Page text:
Nonetheless, Amazon has made online shopping completely and utterly effortless by giving consumers access to millions of products right at their fingertips – which magically turn up the same or next day! Today, the consumer is firmly in the driving seat, and expectations around convenience, assortment and speed have never been greater.

In the future, this will go one step further as certain household products move towards simplified and auto-replenishment. As our homes get smarter, shoppers’ lives will get easier. The average adult currently makes a whopping 35,000 decisions every day but, in the future, our connected homes will do all the low-level, mundane re-ordering of household products, freeing up time to focus on more enjoyable tasks. Shoppers will no longer have to traipse down supermarket aisles when they run out of bleach or toilet paper. They will spend less of their valuable time buying the essentials and I believe the impact on the physical store will be immense: retailers today should be rethinking store layout and broader purpose of the store.

We will see a greater divergence between functional and fun shopping. For all its perks, shopping on Amazon is still a very utilitarian experience. This presents an opportunity for bricks & mortar competitors to distance themselves by injecting some personality and soul into their stores, which will further blur the lines between retail, hospitality and lifestyle. The store of the future won’t just be a place to buy things but also a place to eat, play, discover, and even work. It will be a place to borrow and to learn, but also crucially a place for retailers to appease the ‘on-my-terms’ shopper through instore collection and returns, as well as same-day delivery. In an increasingly digital world, the role of the physical shop will have no choice but to move from transactional to experiential. Product alone is no longer enough.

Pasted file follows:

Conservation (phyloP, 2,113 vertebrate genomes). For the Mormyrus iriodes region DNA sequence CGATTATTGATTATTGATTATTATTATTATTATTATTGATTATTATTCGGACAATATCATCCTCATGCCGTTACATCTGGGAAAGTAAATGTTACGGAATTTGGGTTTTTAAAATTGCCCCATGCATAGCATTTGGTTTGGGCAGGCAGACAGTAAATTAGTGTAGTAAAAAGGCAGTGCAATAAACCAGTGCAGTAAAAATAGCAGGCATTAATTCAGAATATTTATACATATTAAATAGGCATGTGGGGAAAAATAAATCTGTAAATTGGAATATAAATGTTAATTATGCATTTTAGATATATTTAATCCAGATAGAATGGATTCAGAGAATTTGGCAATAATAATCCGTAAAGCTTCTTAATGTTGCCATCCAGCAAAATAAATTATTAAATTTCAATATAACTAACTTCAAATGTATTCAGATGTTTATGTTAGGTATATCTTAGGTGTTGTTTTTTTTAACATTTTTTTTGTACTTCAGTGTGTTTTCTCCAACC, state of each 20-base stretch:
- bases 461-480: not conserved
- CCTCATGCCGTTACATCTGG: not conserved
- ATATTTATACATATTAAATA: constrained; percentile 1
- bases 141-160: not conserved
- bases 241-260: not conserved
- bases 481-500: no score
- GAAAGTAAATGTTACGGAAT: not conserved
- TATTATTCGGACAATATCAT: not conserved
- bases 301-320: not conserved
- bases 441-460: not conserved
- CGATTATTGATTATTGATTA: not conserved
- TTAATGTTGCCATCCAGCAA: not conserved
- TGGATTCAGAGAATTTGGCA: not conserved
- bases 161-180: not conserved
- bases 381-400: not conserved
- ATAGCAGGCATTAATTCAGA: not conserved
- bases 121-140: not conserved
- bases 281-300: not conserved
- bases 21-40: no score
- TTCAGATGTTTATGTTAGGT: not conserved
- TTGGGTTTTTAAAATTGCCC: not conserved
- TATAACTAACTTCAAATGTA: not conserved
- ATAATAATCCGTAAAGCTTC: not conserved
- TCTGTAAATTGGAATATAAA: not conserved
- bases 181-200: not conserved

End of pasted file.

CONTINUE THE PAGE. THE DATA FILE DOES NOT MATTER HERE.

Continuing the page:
We’re already beginning to see this unfold at the big department stores, which are arguably the most at risk of disappearing from our high streets. In the past, it made sense to dedicate 100,000- plus square feet of retail space to these ‘palaces of consumption’, aggregating a significant number of brands under one roof. But the original premise of a department store - one-stop shopping - has been eroded by online retail. At the same time, there has been a fundamental shift in consumer values which means that, when it comes to discretionary spending, consumers are increasingly prioritising experiences over simply buying more stuff . Womenswear has been hit hardest as a result. In the UK, Barclaycard data showed that spending on entertainment, in pubs and in restaurants all individually saw double-digit growth in 2017 while spending on women’s clothing dropped 3%. Other factors contributing to a decline in the category include a lack of any ground-breaking new fashion trends over the past decade, more blended wardrobes, an ageing population and increased awareness of sustainability.